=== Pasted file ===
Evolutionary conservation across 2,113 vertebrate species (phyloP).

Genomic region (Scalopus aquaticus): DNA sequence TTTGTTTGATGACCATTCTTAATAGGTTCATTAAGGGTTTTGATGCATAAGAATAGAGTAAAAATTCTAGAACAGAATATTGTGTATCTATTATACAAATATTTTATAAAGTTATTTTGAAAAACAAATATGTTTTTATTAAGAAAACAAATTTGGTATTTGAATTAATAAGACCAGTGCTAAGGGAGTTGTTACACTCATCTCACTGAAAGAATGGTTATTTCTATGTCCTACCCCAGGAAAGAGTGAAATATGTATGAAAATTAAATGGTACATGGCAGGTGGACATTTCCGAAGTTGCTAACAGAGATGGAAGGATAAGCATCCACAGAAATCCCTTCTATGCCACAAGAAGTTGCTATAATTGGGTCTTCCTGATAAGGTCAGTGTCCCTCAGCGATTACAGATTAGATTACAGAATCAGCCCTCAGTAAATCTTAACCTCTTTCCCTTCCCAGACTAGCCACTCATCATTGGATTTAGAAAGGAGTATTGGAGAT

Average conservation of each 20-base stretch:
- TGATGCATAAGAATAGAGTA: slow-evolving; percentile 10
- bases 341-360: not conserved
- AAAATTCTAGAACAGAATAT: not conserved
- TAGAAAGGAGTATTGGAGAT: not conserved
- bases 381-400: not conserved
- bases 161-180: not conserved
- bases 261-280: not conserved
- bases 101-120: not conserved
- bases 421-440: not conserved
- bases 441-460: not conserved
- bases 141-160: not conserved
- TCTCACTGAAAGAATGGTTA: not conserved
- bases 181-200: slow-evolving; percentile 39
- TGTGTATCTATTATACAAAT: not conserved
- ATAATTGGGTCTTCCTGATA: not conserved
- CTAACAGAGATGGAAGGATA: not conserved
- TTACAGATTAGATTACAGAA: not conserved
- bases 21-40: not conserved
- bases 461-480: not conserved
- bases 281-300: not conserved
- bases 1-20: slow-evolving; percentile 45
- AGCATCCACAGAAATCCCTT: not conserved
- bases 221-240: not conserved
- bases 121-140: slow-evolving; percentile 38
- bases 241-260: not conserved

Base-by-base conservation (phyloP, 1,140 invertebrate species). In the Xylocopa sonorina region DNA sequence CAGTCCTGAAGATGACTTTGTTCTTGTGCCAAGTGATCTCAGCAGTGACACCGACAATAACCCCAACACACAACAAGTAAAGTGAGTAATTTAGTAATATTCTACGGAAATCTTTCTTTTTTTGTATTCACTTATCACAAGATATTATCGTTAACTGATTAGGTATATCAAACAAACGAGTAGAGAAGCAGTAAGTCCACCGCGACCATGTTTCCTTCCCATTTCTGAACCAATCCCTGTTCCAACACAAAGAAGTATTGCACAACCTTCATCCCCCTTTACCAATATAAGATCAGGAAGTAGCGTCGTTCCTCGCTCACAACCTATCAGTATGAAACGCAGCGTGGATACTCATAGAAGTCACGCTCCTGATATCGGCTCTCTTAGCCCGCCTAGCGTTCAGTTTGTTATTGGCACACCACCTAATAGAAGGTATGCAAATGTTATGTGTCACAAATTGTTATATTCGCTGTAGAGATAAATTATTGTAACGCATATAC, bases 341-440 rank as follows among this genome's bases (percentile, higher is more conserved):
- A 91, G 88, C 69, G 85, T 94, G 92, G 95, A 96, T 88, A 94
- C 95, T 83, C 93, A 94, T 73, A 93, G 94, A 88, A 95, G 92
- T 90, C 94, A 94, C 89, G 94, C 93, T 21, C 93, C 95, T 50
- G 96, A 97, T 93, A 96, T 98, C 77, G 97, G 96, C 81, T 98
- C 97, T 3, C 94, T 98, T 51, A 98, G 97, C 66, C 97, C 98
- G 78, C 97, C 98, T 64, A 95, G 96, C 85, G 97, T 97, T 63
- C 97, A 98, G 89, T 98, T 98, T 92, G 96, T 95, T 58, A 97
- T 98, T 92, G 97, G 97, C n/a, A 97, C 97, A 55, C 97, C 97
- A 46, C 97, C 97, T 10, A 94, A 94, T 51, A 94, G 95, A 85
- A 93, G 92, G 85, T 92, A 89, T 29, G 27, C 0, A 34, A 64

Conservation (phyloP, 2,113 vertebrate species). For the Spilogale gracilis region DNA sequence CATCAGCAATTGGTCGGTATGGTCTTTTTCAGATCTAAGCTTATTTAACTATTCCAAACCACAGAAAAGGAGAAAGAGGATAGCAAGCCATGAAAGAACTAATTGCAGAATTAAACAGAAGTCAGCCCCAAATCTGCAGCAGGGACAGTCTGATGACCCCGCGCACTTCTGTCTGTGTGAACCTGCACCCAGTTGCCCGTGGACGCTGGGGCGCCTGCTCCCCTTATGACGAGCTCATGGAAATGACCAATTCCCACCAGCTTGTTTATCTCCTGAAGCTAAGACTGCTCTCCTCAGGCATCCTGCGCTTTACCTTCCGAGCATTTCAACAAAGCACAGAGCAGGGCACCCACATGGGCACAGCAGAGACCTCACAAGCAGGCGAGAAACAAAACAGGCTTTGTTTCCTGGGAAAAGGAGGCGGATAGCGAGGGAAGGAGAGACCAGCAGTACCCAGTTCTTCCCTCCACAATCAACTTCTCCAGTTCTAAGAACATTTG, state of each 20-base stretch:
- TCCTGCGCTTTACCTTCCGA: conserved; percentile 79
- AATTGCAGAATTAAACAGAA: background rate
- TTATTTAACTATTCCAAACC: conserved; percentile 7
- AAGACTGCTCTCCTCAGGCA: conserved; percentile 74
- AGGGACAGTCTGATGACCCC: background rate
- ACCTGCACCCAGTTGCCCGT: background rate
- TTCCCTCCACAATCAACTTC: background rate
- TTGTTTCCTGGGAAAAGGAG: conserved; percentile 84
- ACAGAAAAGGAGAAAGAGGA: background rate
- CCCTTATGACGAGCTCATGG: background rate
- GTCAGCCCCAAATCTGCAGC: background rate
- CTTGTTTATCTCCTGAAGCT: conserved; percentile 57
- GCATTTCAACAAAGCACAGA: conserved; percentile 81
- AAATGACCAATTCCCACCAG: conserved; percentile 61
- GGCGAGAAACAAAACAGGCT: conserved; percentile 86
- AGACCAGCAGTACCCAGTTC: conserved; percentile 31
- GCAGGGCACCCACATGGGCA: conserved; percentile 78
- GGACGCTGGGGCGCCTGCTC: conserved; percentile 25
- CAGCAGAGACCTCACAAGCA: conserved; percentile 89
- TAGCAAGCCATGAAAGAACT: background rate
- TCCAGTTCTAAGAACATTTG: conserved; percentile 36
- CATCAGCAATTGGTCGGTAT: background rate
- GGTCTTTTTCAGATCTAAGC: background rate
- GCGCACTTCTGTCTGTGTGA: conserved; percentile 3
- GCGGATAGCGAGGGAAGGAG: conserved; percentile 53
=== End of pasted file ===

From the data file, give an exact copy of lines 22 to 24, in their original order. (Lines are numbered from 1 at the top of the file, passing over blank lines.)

- bases 461-480: not conserved
- bases 281-300: not conserved
- bases 1-20: slow-evolving; percentile 45